Columnists > Mailbag


Issue: "Every law counts," Dec. 23, 2000

Now we know

Joel Belz's article, "Vote early, and often" (Nov. 25) reminded me of the time I explained to my Czech friends that identification is not necessary to vote in American elections-in my case, with an absentee ballot. They were incredulous: "What kind of system do you have there?" Now we all know. - Gary Rickard, Prague, Czech Republic

No way

Mr. Belz's identification of the most basic flaws in our voting procedures is the core issue. To regulate the voting process vigorously is to take away the ability to manipulate it. If Mr. Gore had won Florida on the first recount, I would have been sad but I would have accepted it. However, under the circumstances, I will not be able to accept him in anything but form as my president. Mr. Clinton is an embarrassment; Mr. Gore and the people who surround him are a disgrace. - Bruce L. Gittinger, Fairfax, Va.

Al the way

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I must respectfully object to the biased terms you use in the Nov. 25 issue: "A legal coup?" and "stealing" the election? George W. Bush may indeed be our next president, but don't forget that Al Gore might have won Florida if not for a confusing ballot in Palm Beach. If Mr. Bush is our next president I will stand behind him, but I will always know in my heart that Al Gore really won this election. - Alan Light, Iowa City, Iowa

Stand with integrity

As a high-school freshman who has been following the election closely, I appreciated Mr. Olasky's insight ("Meek or weak?" Nov. 25). Mr. Bush should fight harder, because as a Christian with integrity he needs to stand for what is right, and abide by the laws in Florida and in our nation. - Nick Allen, Anaheim, Calif.


"Meek or weak" was right on the money. Christians need to understand the difference between meekness and just plain spiritual laziness. Most Christians I've talked to about this election are either ignorant of the role biblical principles played in this country's history or too scared to stand up for what is right and risk being called "intolerant." Instead this group mutters a few "forgiveness" platitudes and refuses to get their hands dirty by speaking out against Satan's lies. - Steve Fogler, Tucson, Ariz.

One is too many

Regarding Pete DuPont's observations about the geographic correlation of Gore support and pornography sales in "It's the culture, stupid": Why must Mr. Veith stoop to the level of Paul Begala, a Democratic spokesman who, in a recent television interview, noted a similar "correlation." He described how many Bush supporters come from states known for homophobia-related crimes and the dragging to death of an African-American. Do two really have to play at this game? These overgeneralizations only incite people, and opportunity for productive dialogue is greatly diminished. - D. Somerville, Greenville, Ill.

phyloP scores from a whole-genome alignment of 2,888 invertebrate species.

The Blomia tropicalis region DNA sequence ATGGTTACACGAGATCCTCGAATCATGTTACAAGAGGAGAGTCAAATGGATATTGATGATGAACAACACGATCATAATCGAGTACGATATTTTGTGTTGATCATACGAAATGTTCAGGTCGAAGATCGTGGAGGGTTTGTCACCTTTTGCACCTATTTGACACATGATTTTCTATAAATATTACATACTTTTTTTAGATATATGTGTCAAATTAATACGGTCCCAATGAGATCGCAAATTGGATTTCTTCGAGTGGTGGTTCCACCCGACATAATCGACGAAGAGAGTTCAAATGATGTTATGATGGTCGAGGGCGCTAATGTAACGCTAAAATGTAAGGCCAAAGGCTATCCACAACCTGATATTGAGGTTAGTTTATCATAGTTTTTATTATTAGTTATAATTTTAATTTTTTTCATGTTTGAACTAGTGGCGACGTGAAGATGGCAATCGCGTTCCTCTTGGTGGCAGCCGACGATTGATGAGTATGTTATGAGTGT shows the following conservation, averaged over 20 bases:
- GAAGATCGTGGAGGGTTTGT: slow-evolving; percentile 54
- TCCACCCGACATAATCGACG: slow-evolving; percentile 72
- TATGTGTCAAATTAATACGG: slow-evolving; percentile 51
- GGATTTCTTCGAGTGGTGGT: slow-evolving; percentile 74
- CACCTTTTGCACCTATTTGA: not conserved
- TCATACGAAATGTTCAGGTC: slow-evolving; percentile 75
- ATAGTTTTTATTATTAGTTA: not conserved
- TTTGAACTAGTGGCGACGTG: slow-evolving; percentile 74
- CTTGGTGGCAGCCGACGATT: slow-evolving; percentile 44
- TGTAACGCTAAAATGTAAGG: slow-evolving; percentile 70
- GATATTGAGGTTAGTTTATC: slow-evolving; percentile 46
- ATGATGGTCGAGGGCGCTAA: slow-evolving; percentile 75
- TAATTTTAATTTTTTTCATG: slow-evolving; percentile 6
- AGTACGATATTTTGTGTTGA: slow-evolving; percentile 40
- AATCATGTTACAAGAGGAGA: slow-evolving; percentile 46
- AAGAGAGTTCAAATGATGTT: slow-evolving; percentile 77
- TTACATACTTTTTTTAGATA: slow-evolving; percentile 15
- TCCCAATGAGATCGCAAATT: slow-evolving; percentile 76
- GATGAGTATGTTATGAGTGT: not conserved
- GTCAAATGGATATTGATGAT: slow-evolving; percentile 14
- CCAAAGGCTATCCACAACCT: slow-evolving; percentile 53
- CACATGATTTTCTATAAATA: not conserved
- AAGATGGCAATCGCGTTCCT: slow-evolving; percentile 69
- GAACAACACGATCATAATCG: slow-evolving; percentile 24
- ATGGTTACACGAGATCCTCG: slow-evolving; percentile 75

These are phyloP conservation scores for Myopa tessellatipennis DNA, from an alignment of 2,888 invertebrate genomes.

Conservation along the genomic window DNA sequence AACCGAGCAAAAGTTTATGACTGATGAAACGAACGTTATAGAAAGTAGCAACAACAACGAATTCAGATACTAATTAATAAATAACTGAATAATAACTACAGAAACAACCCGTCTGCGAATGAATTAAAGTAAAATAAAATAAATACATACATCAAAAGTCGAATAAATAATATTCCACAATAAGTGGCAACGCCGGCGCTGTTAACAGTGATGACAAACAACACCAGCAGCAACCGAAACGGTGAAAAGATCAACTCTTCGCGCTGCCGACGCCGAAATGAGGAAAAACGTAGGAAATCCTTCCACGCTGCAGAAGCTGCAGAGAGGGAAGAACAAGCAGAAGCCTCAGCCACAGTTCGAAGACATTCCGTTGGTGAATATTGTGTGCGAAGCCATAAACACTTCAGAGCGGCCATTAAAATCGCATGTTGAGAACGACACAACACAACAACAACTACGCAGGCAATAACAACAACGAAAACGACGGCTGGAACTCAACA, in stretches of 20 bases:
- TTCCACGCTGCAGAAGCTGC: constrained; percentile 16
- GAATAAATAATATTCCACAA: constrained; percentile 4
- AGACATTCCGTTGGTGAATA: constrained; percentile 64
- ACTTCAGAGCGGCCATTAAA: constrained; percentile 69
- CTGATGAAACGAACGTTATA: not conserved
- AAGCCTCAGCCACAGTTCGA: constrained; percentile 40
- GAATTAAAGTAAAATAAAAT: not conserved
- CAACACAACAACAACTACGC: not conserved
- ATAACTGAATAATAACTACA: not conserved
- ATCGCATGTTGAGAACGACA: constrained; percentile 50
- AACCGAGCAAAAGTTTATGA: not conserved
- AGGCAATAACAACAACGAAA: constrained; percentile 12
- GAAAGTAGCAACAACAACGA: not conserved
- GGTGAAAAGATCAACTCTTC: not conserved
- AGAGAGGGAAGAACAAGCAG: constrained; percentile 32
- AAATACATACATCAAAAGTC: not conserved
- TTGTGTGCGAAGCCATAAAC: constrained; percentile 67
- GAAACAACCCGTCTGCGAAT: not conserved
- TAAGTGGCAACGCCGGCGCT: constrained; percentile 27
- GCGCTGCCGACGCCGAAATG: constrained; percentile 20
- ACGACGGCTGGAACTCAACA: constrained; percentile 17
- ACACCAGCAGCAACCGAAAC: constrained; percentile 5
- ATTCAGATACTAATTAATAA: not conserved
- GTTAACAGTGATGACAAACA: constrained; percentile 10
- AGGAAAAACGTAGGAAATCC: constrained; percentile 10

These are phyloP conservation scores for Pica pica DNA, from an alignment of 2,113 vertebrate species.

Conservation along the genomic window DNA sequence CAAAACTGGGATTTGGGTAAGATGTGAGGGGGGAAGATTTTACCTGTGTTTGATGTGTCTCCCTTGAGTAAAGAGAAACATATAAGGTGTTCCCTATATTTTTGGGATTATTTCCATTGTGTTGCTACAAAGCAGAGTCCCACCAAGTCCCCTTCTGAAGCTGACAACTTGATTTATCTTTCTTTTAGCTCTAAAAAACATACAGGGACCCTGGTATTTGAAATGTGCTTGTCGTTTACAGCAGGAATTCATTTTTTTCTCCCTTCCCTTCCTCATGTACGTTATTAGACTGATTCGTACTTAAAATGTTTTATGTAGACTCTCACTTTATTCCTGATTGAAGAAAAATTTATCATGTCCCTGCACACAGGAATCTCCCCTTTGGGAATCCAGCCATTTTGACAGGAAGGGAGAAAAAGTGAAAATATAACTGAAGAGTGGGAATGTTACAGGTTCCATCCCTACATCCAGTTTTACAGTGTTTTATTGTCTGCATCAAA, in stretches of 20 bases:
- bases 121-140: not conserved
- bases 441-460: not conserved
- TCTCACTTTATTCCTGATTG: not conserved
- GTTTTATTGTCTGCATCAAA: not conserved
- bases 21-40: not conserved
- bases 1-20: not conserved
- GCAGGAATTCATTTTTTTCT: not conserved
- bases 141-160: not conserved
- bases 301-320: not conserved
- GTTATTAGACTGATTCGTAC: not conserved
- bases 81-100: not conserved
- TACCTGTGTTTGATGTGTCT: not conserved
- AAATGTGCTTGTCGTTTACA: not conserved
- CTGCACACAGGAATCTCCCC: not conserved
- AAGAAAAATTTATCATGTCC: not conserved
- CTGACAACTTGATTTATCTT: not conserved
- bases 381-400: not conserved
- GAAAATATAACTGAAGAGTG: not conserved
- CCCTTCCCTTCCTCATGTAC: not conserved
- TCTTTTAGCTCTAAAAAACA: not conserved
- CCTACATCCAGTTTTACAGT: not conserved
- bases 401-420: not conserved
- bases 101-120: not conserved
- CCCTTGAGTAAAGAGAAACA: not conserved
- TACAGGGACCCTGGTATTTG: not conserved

They believe

One of the main reasons black people refused to vote for Mr. Bush was that he is opposed to affirmative action ("A reliable constituency," Nov. 25). My daughter and her friends, who are black, believe that if it weren't for affirmative action, black people would be passed over for all but the most menial jobs. - Alta Stingle, Austell, Ga.

Turned off

I read "Tune in, turn on, turn out" (Nov. 25) with deep sadness. It appears 9 out of 10 black votes went to Mr. Gore, and many of those came from church-sponsored "get out the vote" drives. Obviously blacks were not the only ones who voted for Gore, but I do not have a "load module" for anyone naming the name of Christ who could vote for baby killers, no matter what the other issues are. - Hal and Mary Maynor, Lititz, Pa.


I was grief stricken to read that Guy Condon, president of CareNet, had passed away ("Loss of a leader," Nov. 25). As a former director of a pregnancy resource center, I know that the lives of thousands of women and crisis pregnancy center workers have been touched by the passion and vision this leader had for both the life of the "not-yet- born" and their mothers. Guy was a kindhearted, funny, faithful man. He loved God, his family, and all who were involved in the ministry of life. Such a loss is tragic. - Dianna Salciccioli, Bend, Ore.

Load 'em up

Perhaps Etta Kralovec and John Buell have a good idea in suggesting that homework puts an unnecessary burden on kids ("Can parents be bothered?" Nov. 18). When I hear of kindergartners assigned "homework," it makes me wonder what's wrong with their teacher. If the average kindergartner "needs" homework, it means that either the teacher can't cover the material in class time, or the school is trying to load up too much politically correct junk on the little ones. - Karen Husmann, Gardena, Calif.


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